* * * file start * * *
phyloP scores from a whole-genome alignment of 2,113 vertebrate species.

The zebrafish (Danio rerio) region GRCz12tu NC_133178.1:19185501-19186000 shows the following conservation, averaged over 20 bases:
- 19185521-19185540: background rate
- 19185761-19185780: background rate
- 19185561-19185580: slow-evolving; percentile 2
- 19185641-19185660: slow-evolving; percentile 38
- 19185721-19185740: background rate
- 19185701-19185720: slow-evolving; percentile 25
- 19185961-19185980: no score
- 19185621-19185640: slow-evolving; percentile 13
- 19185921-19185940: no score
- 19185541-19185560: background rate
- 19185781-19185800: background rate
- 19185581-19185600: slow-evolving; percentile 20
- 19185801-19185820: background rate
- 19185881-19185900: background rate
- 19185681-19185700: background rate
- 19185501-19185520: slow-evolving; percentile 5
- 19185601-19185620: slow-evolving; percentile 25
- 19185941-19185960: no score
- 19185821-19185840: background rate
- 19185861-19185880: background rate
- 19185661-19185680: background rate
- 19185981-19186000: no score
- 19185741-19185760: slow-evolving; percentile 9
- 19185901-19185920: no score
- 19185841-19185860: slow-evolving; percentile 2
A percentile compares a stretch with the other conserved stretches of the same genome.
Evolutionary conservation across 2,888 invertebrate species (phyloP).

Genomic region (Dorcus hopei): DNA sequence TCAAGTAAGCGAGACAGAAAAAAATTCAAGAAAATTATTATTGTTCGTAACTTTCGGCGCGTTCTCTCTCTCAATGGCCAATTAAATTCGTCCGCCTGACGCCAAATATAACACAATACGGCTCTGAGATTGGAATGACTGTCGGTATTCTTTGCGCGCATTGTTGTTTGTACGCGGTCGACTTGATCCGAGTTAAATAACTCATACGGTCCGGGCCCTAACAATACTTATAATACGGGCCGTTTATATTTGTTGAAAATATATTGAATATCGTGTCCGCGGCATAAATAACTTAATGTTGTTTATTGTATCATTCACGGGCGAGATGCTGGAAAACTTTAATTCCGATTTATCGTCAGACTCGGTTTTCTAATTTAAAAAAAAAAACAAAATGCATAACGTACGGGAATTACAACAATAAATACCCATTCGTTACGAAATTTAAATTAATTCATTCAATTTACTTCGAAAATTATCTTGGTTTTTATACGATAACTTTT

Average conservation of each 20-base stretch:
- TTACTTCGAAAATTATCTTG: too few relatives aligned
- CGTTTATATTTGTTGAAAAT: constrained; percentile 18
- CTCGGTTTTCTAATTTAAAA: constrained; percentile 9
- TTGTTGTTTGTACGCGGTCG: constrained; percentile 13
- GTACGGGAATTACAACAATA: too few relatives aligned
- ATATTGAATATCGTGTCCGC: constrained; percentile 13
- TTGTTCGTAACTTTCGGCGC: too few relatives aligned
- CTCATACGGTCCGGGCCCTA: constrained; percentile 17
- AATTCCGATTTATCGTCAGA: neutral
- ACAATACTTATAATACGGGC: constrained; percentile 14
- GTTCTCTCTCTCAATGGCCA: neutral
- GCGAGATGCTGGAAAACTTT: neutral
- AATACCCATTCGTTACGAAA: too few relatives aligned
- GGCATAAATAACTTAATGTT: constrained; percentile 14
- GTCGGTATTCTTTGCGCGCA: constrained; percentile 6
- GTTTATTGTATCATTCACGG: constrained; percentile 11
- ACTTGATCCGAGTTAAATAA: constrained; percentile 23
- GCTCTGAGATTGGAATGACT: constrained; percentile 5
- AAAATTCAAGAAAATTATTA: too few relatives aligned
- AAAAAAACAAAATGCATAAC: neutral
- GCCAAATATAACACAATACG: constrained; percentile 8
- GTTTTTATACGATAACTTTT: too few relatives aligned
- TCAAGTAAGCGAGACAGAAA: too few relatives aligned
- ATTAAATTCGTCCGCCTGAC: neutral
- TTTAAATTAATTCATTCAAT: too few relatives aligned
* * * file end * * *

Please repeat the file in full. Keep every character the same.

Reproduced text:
phyloP scores from a whole-genome alignment of 2,113 vertebrate species.

The zebrafish (Danio rerio) region GRCz12tu NC_133178.1:19185501-19186000 shows the following conservation, averaged over 20 bases:
- 19185521-19185540: background rate
- 19185761-19185780: background rate
- 19185561-19185580: slow-evolving; percentile 2
- 19185641-19185660: slow-evolving; percentile 38
- 19185721-19185740: background rate
- 19185701-19185720: slow-evolving; percentile 25
- 19185961-19185980: no score
- 19185621-19185640: slow-evolving; percentile 13
- 19185921-19185940: no score
- 19185541-19185560: background rate
- 19185781-19185800: background rate
- 19185581-19185600: slow-evolving; percentile 20
- 19185801-19185820: background rate
- 19185881-19185900: background rate
- 19185681-19185700: background rate
- 19185501-19185520: slow-evolving; percentile 5
- 19185601-19185620: slow-evolving; percentile 25
- 19185941-19185960: no score
- 19185821-19185840: background rate
- 19185861-19185880: background rate
- 19185661-19185680: background rate
- 19185981-19186000: no score
- 19185741-19185760: slow-evolving; percentile 9
- 19185901-19185920: no score
- 19185841-19185860: slow-evolving; percentile 2
A percentile compares a stretch with the other conserved stretches of the same genome.
Evolutionary conservation across 2,888 invertebrate species (phyloP).

Genomic region (Dorcus hopei): DNA sequence TCAAGTAAGCGAGACAGAAAAAAATTCAAGAAAATTATTATTGTTCGTAACTTTCGGCGCGTTCTCTCTCTCAATGGCCAATTAAATTCGTCCGCCTGACGCCAAATATAACACAATACGGCTCTGAGATTGGAATGACTGTCGGTATTCTTTGCGCGCATTGTTGTTTGTACGCGGTCGACTTGATCCGAGTTAAATAACTCATACGGTCCGGGCCCTAACAATACTTATAATACGGGCCGTTTATATTTGTTGAAAATATATTGAATATCGTGTCCGCGGCATAAATAACTTAATGTTGTTTATTGTATCATTCACGGGCGAGATGCTGGAAAACTTTAATTCCGATTTATCGTCAGACTCGGTTTTCTAATTTAAAAAAAAAAACAAAATGCATAACGTACGGGAATTACAACAATAAATACCCATTCGTTACGAAATTTAAATTAATTCATTCAATTTACTTCGAAAATTATCTTGGTTTTTATACGATAACTTTT

Average conservation of each 20-base stretch:
- TTACTTCGAAAATTATCTTG: too few relatives aligned
- CGTTTATATTTGTTGAAAAT: constrained; percentile 18
- CTCGGTTTTCTAATTTAAAA: constrained; percentile 9
- TTGTTGTTTGTACGCGGTCG: constrained; percentile 13
- GTACGGGAATTACAACAATA: too few relatives aligned
- ATATTGAATATCGTGTCCGC: constrained; percentile 13
- TTGTTCGTAACTTTCGGCGC: too few relatives aligned
- CTCATACGGTCCGGGCCCTA: constrained; percentile 17
- AATTCCGATTTATCGTCAGA: neutral
- ACAATACTTATAATACGGGC: constrained; percentile 14
- GTTCTCTCTCTCAATGGCCA: neutral
- GCGAGATGCTGGAAAACTTT: neutral
- AATACCCATTCGTTACGAAA: too few relatives aligned
- GGCATAAATAACTTAATGTT: constrained; percentile 14
- GTCGGTATTCTTTGCGCGCA: constrained; percentile 6
- GTTTATTGTATCATTCACGG: constrained; percentile 11
- ACTTGATCCGAGTTAAATAA: constrained; percentile 23
- GCTCTGAGATTGGAATGACT: constrained; percentile 5
- AAAATTCAAGAAAATTATTA: too few relatives aligned
- AAAAAAACAAAATGCATAAC: neutral
- GCCAAATATAACACAATACG: constrained; percentile 8
- GTTTTTATACGATAACTTTT: too few relatives aligned
- TCAAGTAAGCGAGACAGAAA: too few relatives aligned
- ATTAAATTCGTCCGCCTGAC: neutral
- TTTAAATTAATTCATTCAAT: too few relatives aligned